PayQwick Aims to Be The PayPal of Pot
By Julie Weed for Forbes
Piles of cash.
It’s often one of the biggest challenges for a marijuana company.
By law, customers can’t use credit cards to buy marijuana, and banks won’t open accounts for cannabusinesses because they are federally illegal. For the most part, customers pay with cash, stores compensate employees and pay suppliers with stacks of cash, and farmers pay for their utilities and lawyers with bundles of cash.
Entrepreneurs Keith Marks and Kenneth Berke, both California attorneys, have come up with a financial technology solution — a “closed loop” payment system that allows businesses to pay bills and collect payments electronically. It’s like the PayPal of Pot. Store owners, processors, and growers can take money out of their bank accounts and put it in the PayQwick system which will send invoices, transfer money electronically and write checks for payments. Then they can transfer money out of PayQwick and back into their bank accounts.
PayQwick can offer this service by taking on the legal financial compliance role. The company is vetting the finances of legal marijuana businesses, visiting quarterly to make sure the marijuana companies are complying with state regulations, and following the funds from seed to sale as required by law. The company performs Bank Secrecy Act and anti-money laundering compliance, know-your-customer and transaction due diligence, and files currency transaction and suspicious activity reports.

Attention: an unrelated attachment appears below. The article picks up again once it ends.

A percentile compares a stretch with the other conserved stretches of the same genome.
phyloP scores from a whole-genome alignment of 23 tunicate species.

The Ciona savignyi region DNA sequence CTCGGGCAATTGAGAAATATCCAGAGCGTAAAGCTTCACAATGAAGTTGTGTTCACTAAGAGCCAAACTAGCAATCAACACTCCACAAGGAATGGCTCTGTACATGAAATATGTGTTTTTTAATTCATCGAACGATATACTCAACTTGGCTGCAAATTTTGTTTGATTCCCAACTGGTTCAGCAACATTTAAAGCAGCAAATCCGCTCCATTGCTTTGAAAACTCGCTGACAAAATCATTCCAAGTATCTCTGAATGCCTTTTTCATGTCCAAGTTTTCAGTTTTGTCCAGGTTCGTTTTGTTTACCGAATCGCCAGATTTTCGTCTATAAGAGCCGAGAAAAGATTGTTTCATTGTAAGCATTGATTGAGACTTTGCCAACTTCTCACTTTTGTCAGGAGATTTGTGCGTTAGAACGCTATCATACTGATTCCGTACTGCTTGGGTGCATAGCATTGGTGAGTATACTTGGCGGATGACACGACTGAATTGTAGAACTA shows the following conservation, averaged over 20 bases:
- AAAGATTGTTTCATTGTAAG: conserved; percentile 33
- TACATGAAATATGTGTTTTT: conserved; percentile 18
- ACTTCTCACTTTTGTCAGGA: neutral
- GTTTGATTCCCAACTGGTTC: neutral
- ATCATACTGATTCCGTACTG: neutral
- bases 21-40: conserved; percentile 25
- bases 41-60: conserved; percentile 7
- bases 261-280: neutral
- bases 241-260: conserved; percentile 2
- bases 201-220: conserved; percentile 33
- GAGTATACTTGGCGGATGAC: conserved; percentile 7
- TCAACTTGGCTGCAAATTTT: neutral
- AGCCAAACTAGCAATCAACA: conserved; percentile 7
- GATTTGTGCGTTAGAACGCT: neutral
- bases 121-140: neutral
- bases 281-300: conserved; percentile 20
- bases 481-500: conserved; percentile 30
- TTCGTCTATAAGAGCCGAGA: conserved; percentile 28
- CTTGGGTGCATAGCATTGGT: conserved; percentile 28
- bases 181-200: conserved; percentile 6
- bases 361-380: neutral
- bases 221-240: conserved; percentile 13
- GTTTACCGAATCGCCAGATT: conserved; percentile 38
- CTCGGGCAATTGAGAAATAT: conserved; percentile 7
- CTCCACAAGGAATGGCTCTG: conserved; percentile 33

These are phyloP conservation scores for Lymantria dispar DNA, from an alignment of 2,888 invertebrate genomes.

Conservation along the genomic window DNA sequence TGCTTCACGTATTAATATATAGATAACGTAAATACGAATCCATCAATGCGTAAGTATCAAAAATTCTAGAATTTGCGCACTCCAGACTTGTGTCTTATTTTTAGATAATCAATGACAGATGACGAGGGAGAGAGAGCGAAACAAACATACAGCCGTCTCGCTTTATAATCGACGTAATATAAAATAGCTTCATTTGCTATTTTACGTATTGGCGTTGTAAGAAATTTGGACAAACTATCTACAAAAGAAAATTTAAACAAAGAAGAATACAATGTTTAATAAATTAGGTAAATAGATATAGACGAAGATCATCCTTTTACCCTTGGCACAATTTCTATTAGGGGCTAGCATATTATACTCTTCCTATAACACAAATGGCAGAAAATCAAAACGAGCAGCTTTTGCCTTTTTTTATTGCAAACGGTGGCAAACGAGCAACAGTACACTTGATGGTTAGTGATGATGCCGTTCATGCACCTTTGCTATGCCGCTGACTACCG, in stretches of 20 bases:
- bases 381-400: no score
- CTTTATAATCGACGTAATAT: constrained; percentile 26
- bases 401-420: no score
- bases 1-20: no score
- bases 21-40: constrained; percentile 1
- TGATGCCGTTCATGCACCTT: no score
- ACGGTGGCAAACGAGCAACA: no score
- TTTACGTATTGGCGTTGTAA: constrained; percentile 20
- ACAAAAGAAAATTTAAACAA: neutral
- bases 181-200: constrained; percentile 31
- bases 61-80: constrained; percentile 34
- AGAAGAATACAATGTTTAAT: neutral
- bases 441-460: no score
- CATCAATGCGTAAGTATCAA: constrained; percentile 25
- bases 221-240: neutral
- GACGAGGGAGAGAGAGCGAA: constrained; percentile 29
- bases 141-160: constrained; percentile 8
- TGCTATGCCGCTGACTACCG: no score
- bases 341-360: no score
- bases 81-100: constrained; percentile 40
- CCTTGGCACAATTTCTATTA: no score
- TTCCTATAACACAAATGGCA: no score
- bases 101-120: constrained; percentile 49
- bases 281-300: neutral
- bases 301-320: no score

Once the compliance regulations are met, marijuana money is considered “bankable” according to Berke. “We’re a cash management solution.”
The founders have worked with marijuana and banking regulators in Washington, Oregon and Colorado to register federally as a money service business, and obtain a state-issued money transmitter license in each state where one is required. As marijuana is legalized in more states, the company plans to enter any market where seed to sale traceability is available.
Some credit unions and community banks do offer accounts for marijuana businesses, but many are exploring the process slowly, and taking on just a few customers. Most still don’t want it known that they are serving the industry.
At the end of 2015, the two community banks working with PayQwick in Washington State underwent their FDIC safety and soundness exams. In the end, both were allowed to keep operating with the PayQwick system. “If the FDIC had found a problem, we wouldn’t be in business right now,” said Berke.
The company says it currently has 169 active businesses on its system, 55 more in the pipeline, and has issued 1200 consumer cards that customers can use for cashless payment. Ten employees manage the software, working to integrate PayQwick with Quickbooks, seed to sale software, and other business systems the industry is using.
All stakeholders want a more secure, transparent payment system with less cash floating around, said Berke. The government prefers electronic payments because they are easier to monitor, according to Berke, and cannabusinesses are looking for greater security. “It’s just not safe for employees to be carrying around large amounts of cash as they drive around the state paying vendors or delivering goods.”
First appeared at Forbes